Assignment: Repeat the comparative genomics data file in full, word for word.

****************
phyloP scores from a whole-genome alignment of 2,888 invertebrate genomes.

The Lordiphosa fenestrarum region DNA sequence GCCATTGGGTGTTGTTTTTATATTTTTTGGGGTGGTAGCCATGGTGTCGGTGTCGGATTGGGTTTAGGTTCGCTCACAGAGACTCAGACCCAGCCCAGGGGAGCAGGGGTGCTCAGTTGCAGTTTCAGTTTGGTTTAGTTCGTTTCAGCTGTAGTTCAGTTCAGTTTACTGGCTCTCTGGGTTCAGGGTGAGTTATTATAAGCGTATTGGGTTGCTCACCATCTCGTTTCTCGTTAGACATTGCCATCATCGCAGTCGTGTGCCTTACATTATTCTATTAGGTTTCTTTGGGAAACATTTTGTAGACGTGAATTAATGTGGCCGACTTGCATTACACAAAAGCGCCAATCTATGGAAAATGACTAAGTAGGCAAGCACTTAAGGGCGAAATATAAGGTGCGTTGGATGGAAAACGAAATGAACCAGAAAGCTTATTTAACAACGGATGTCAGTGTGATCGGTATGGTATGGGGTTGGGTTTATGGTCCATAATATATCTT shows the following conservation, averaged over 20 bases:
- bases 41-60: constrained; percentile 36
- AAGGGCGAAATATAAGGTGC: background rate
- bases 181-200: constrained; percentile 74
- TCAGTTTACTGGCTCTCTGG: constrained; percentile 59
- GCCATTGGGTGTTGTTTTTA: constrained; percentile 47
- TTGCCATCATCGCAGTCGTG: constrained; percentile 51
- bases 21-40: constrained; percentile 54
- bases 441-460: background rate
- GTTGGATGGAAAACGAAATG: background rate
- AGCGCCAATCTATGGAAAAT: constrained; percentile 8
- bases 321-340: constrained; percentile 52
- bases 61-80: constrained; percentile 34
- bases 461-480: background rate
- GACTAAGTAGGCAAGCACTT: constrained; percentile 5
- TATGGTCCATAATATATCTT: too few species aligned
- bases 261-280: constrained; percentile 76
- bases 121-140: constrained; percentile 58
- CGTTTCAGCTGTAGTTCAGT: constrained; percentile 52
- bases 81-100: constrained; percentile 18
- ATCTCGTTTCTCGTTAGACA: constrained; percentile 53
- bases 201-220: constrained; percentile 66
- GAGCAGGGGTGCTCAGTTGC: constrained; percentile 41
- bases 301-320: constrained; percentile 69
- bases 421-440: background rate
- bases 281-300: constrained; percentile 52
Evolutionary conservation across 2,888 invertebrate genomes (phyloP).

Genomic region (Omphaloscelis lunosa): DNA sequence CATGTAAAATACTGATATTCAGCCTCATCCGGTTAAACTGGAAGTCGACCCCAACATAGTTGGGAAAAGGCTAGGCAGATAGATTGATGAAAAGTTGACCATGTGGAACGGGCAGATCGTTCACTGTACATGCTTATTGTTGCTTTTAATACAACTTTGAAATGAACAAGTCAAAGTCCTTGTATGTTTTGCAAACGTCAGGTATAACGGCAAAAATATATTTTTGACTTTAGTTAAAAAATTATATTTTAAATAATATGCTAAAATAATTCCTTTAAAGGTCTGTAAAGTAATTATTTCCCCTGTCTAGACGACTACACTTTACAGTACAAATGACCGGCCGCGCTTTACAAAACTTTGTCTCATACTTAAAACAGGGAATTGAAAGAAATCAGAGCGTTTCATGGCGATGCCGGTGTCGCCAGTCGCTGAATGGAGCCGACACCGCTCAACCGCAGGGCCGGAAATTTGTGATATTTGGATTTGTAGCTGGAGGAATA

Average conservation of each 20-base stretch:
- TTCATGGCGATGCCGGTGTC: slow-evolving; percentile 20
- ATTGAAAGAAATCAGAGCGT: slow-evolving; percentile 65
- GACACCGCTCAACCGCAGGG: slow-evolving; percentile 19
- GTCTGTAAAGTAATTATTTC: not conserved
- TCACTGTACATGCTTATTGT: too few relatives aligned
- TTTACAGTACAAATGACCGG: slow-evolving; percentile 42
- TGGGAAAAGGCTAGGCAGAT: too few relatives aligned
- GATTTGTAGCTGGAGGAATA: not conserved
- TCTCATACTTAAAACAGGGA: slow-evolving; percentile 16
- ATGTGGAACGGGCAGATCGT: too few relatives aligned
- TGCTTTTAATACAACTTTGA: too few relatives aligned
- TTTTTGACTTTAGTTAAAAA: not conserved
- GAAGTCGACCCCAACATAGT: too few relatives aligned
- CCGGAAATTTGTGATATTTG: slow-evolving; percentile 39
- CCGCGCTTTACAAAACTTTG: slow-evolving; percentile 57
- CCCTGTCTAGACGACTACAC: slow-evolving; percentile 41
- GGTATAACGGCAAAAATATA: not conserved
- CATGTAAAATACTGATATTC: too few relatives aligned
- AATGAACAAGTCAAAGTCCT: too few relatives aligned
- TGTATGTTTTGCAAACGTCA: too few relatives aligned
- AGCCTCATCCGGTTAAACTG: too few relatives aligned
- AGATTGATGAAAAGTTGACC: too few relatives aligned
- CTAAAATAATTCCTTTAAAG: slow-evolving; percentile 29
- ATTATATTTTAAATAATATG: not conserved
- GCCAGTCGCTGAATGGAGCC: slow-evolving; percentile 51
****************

phyloP scores from a whole-genome alignment of 2,888 invertebrate genomes.

The Lordiphosa fenestrarum region DNA sequence GCCATTGGGTGTTGTTTTTATATTTTTTGGGGTGGTAGCCATGGTGTCGGTGTCGGATTGGGTTTAGGTTCGCTCACAGAGACTCAGACCCAGCCCAGGGGAGCAGGGGTGCTCAGTTGCAGTTTCAGTTTGGTTTAGTTCGTTTCAGCTGTAGTTCAGTTCAGTTTACTGGCTCTCTGGGTTCAGGGTGAGTTATTATAAGCGTATTGGGTTGCTCACCATCTCGTTTCTCGTTAGACATTGCCATCATCGCAGTCGTGTGCCTTACATTATTCTATTAGGTTTCTTTGGGAAACATTTTGTAGACGTGAATTAATGTGGCCGACTTGCATTACACAAAAGCGCCAATCTATGGAAAATGACTAAGTAGGCAAGCACTTAAGGGCGAAATATAAGGTGCGTTGGATGGAAAACGAAATGAACCAGAAAGCTTATTTAACAACGGATGTCAGTGTGATCGGTATGGTATGGGGTTGGGTTTATGGTCCATAATATATCTT shows the following conservation, averaged over 20 bases:
- bases 41-60: constrained; percentile 36
- AAGGGCGAAATATAAGGTGC: background rate
- bases 181-200: constrained; percentile 74
- TCAGTTTACTGGCTCTCTGG: constrained; percentile 59
- GCCATTGGGTGTTGTTTTTA: constrained; percentile 47
- TTGCCATCATCGCAGTCGTG: constrained; percentile 51
- bases 21-40: constrained; percentile 54
- bases 441-460: background rate
- GTTGGATGGAAAACGAAATG: background rate
- AGCGCCAATCTATGGAAAAT: constrained; percentile 8
- bases 321-340: constrained; percentile 52
- bases 61-80: constrained; percentile 34
- bases 461-480: background rate
- GACTAAGTAGGCAAGCACTT: constrained; percentile 5
- TATGGTCCATAATATATCTT: too few species aligned
- bases 261-280: constrained; percentile 76
- bases 121-140: constrained; percentile 58
- CGTTTCAGCTGTAGTTCAGT: constrained; percentile 52
- bases 81-100: constrained; percentile 18
- ATCTCGTTTCTCGTTAGACA: constrained; percentile 53
- bases 201-220: constrained; percentile 66
- GAGCAGGGGTGCTCAGTTGC: constrained; percentile 41
- bases 301-320: constrained; percentile 69
- bases 421-440: background rate
- bases 281-300: constrained; percentile 52
Evolutionary conservation across 2,888 invertebrate genomes (phyloP).

Genomic region (Omphaloscelis lunosa): DNA sequence CATGTAAAATACTGATATTCAGCCTCATCCGGTTAAACTGGAAGTCGACCCCAACATAGTTGGGAAAAGGCTAGGCAGATAGATTGATGAAAAGTTGACCATGTGGAACGGGCAGATCGTTCACTGTACATGCTTATTGTTGCTTTTAATACAACTTTGAAATGAACAAGTCAAAGTCCTTGTATGTTTTGCAAACGTCAGGTATAACGGCAAAAATATATTTTTGACTTTAGTTAAAAAATTATATTTTAAATAATATGCTAAAATAATTCCTTTAAAGGTCTGTAAAGTAATTATTTCCCCTGTCTAGACGACTACACTTTACAGTACAAATGACCGGCCGCGCTTTACAAAACTTTGTCTCATACTTAAAACAGGGAATTGAAAGAAATCAGAGCGTTTCATGGCGATGCCGGTGTCGCCAGTCGCTGAATGGAGCCGACACCGCTCAACCGCAGGGCCGGAAATTTGTGATATTTGGATTTGTAGCTGGAGGAATA

Average conservation of each 20-base stretch:
- TTCATGGCGATGCCGGTGTC: slow-evolving; percentile 20
- ATTGAAAGAAATCAGAGCGT: slow-evolving; percentile 65
- GACACCGCTCAACCGCAGGG: slow-evolving; percentile 19
- GTCTGTAAAGTAATTATTTC: not conserved
- TCACTGTACATGCTTATTGT: too few relatives aligned
- TTTACAGTACAAATGACCGG: slow-evolving; percentile 42
- TGGGAAAAGGCTAGGCAGAT: too few relatives aligned
- GATTTGTAGCTGGAGGAATA: not conserved
- TCTCATACTTAAAACAGGGA: slow-evolving; percentile 16
- ATGTGGAACGGGCAGATCGT: too few relatives aligned
- TGCTTTTAATACAACTTTGA: too few relatives aligned
- TTTTTGACTTTAGTTAAAAA: not conserved
- GAAGTCGACCCCAACATAGT: too few relatives aligned
- CCGGAAATTTGTGATATTTG: slow-evolving; percentile 39
- CCGCGCTTTACAAAACTTTG: slow-evolving; percentile 57
- CCCTGTCTAGACGACTACAC: slow-evolving; percentile 41
- GGTATAACGGCAAAAATATA: not conserved
- CATGTAAAATACTGATATTC: too few relatives aligned
- AATGAACAAGTCAAAGTCCT: too few relatives aligned
- TGTATGTTTTGCAAACGTCA: too few relatives aligned
- AGCCTCATCCGGTTAAACTG: too few relatives aligned
- AGATTGATGAAAAGTTGACC: too few relatives aligned
- CTAAAATAATTCCTTTAAAG: slow-evolving; percentile 29
- ATTATATTTTAAATAATATG: not conserved
- GCCAGTCGCTGAATGGAGCC: slow-evolving; percentile 51